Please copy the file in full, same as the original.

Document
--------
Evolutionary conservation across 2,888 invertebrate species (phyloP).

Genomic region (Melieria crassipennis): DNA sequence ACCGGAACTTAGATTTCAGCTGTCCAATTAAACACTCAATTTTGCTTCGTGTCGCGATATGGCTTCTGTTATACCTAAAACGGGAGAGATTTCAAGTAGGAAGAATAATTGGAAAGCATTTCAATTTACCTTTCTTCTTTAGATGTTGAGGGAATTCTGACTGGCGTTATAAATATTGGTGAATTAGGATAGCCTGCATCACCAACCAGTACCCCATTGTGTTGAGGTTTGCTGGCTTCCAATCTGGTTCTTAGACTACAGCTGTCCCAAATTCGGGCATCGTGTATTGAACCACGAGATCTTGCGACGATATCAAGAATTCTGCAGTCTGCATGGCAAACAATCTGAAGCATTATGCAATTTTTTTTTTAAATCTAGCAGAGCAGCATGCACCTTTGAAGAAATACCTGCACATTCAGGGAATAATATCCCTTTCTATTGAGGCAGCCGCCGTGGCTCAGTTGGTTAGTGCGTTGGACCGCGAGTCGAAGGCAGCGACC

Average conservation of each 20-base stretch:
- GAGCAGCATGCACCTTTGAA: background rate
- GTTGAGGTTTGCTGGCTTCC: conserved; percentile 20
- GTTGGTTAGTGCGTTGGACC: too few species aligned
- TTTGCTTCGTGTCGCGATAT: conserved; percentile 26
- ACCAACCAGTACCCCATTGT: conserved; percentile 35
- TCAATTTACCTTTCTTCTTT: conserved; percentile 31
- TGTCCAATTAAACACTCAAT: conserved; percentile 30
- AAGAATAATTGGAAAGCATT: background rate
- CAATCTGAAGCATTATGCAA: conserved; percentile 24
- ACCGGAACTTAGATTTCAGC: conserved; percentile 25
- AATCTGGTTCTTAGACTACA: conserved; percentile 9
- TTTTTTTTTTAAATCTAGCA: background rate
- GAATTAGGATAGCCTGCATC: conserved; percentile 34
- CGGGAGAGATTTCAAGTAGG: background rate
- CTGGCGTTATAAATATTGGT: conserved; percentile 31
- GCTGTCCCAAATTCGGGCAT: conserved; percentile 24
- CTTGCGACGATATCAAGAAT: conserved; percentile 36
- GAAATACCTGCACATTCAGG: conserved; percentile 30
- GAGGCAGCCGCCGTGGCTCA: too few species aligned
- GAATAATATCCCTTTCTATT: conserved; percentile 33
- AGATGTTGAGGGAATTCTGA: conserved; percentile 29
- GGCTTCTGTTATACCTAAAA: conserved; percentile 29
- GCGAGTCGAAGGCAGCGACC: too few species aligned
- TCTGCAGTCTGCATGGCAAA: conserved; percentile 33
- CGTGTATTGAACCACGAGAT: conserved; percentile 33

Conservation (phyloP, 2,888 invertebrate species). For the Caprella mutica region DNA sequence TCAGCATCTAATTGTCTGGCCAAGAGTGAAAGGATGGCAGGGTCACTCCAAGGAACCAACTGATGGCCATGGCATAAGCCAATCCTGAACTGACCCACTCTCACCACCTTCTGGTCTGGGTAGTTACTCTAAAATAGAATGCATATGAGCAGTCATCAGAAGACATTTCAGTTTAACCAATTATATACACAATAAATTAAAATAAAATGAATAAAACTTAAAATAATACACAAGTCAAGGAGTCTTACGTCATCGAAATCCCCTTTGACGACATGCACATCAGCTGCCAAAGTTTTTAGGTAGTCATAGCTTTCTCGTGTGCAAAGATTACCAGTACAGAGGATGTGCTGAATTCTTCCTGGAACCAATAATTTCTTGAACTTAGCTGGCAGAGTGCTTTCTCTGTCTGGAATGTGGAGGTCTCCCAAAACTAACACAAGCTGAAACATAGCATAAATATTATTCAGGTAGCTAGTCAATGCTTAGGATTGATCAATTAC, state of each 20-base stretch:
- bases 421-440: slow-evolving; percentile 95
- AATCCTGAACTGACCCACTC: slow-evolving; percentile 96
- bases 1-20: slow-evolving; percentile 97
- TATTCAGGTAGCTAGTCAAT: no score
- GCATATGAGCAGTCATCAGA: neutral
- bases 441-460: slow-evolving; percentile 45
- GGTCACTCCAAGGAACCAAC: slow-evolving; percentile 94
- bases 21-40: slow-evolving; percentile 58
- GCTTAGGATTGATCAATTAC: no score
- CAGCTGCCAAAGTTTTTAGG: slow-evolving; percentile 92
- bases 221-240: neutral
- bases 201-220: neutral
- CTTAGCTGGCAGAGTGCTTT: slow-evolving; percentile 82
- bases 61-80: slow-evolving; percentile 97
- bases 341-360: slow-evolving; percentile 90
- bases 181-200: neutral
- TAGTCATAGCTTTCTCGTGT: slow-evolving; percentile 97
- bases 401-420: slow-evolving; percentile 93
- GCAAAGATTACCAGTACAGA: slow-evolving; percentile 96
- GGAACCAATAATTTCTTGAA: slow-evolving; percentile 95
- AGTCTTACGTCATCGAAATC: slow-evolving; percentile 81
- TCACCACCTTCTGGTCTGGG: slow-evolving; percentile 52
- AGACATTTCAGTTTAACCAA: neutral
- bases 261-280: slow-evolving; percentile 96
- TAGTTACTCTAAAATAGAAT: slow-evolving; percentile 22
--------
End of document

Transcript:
Evolutionary conservation across 2,888 invertebrate species (phyloP).

Genomic region (Melieria crassipennis): DNA sequence ACCGGAACTTAGATTTCAGCTGTCCAATTAAACACTCAATTTTGCTTCGTGTCGCGATATGGCTTCTGTTATACCTAAAACGGGAGAGATTTCAAGTAGGAAGAATAATTGGAAAGCATTTCAATTTACCTTTCTTCTTTAGATGTTGAGGGAATTCTGACTGGCGTTATAAATATTGGTGAATTAGGATAGCCTGCATCACCAACCAGTACCCCATTGTGTTGAGGTTTGCTGGCTTCCAATCTGGTTCTTAGACTACAGCTGTCCCAAATTCGGGCATCGTGTATTGAACCACGAGATCTTGCGACGATATCAAGAATTCTGCAGTCTGCATGGCAAACAATCTGAAGCATTATGCAATTTTTTTTTTAAATCTAGCAGAGCAGCATGCACCTTTGAAGAAATACCTGCACATTCAGGGAATAATATCCCTTTCTATTGAGGCAGCCGCCGTGGCTCAGTTGGTTAGTGCGTTGGACCGCGAGTCGAAGGCAGCGACC

Average conservation of each 20-base stretch:
- GAGCAGCATGCACCTTTGAA: background rate
- GTTGAGGTTTGCTGGCTTCC: conserved; percentile 20
- GTTGGTTAGTGCGTTGGACC: too few species aligned
- TTTGCTTCGTGTCGCGATAT: conserved; percentile 26
- ACCAACCAGTACCCCATTGT: conserved; percentile 35
- TCAATTTACCTTTCTTCTTT: conserved; percentile 31
- TGTCCAATTAAACACTCAAT: conserved; percentile 30
- AAGAATAATTGGAAAGCATT: background rate
- CAATCTGAAGCATTATGCAA: conserved; percentile 24
- ACCGGAACTTAGATTTCAGC: conserved; percentile 25
- AATCTGGTTCTTAGACTACA: conserved; percentile 9
- TTTTTTTTTTAAATCTAGCA: background rate
- GAATTAGGATAGCCTGCATC: conserved; percentile 34
- CGGGAGAGATTTCAAGTAGG: background rate
- CTGGCGTTATAAATATTGGT: conserved; percentile 31
- GCTGTCCCAAATTCGGGCAT: conserved; percentile 24
- CTTGCGACGATATCAAGAAT: conserved; percentile 36
- GAAATACCTGCACATTCAGG: conserved; percentile 30
- GAGGCAGCCGCCGTGGCTCA: too few species aligned
- GAATAATATCCCTTTCTATT: conserved; percentile 33
- AGATGTTGAGGGAATTCTGA: conserved; percentile 29
- GGCTTCTGTTATACCTAAAA: conserved; percentile 29
- GCGAGTCGAAGGCAGCGACC: too few species aligned
- TCTGCAGTCTGCATGGCAAA: conserved; percentile 33
- CGTGTATTGAACCACGAGAT: conserved; percentile 33

Conservation (phyloP, 2,888 invertebrate species). For the Caprella mutica region DNA sequence TCAGCATCTAATTGTCTGGCCAAGAGTGAAAGGATGGCAGGGTCACTCCAAGGAACCAACTGATGGCCATGGCATAAGCCAATCCTGAACTGACCCACTCTCACCACCTTCTGGTCTGGGTAGTTACTCTAAAATAGAATGCATATGAGCAGTCATCAGAAGACATTTCAGTTTAACCAATTATATACACAATAAATTAAAATAAAATGAATAAAACTTAAAATAATACACAAGTCAAGGAGTCTTACGTCATCGAAATCCCCTTTGACGACATGCACATCAGCTGCCAAAGTTTTTAGGTAGTCATAGCTTTCTCGTGTGCAAAGATTACCAGTACAGAGGATGTGCTGAATTCTTCCTGGAACCAATAATTTCTTGAACTTAGCTGGCAGAGTGCTTTCTCTGTCTGGAATGTGGAGGTCTCCCAAAACTAACACAAGCTGAAACATAGCATAAATATTATTCAGGTAGCTAGTCAATGCTTAGGATTGATCAATTAC, state of each 20-base stretch:
- bases 421-440: slow-evolving; percentile 95
- AATCCTGAACTGACCCACTC: slow-evolving; percentile 96
- bases 1-20: slow-evolving; percentile 97
- TATTCAGGTAGCTAGTCAAT: no score
- GCATATGAGCAGTCATCAGA: neutral
- bases 441-460: slow-evolving; percentile 45
- GGTCACTCCAAGGAACCAAC: slow-evolving; percentile 94
- bases 21-40: slow-evolving; percentile 58
- GCTTAGGATTGATCAATTAC: no score
- CAGCTGCCAAAGTTTTTAGG: slow-evolving; percentile 92
- bases 221-240: neutral
- bases 201-220: neutral
- CTTAGCTGGCAGAGTGCTTT: slow-evolving; percentile 82
- bases 61-80: slow-evolving; percentile 97
- bases 341-360: slow-evolving; percentile 90
- bases 181-200: neutral
- TAGTCATAGCTTTCTCGTGT: slow-evolving; percentile 97
- bases 401-420: slow-evolving; percentile 93
- GCAAAGATTACCAGTACAGA: slow-evolving; percentile 96
- GGAACCAATAATTTCTTGAA: slow-evolving; percentile 95
- AGTCTTACGTCATCGAAATC: slow-evolving; percentile 81
- TCACCACCTTCTGGTCTGGG: slow-evolving; percentile 52
- AGACATTTCAGTTTAACCAA: neutral
- bases 261-280: slow-evolving; percentile 96
- TAGTTACTCTAAAATAGAAT: slow-evolving; percentile 22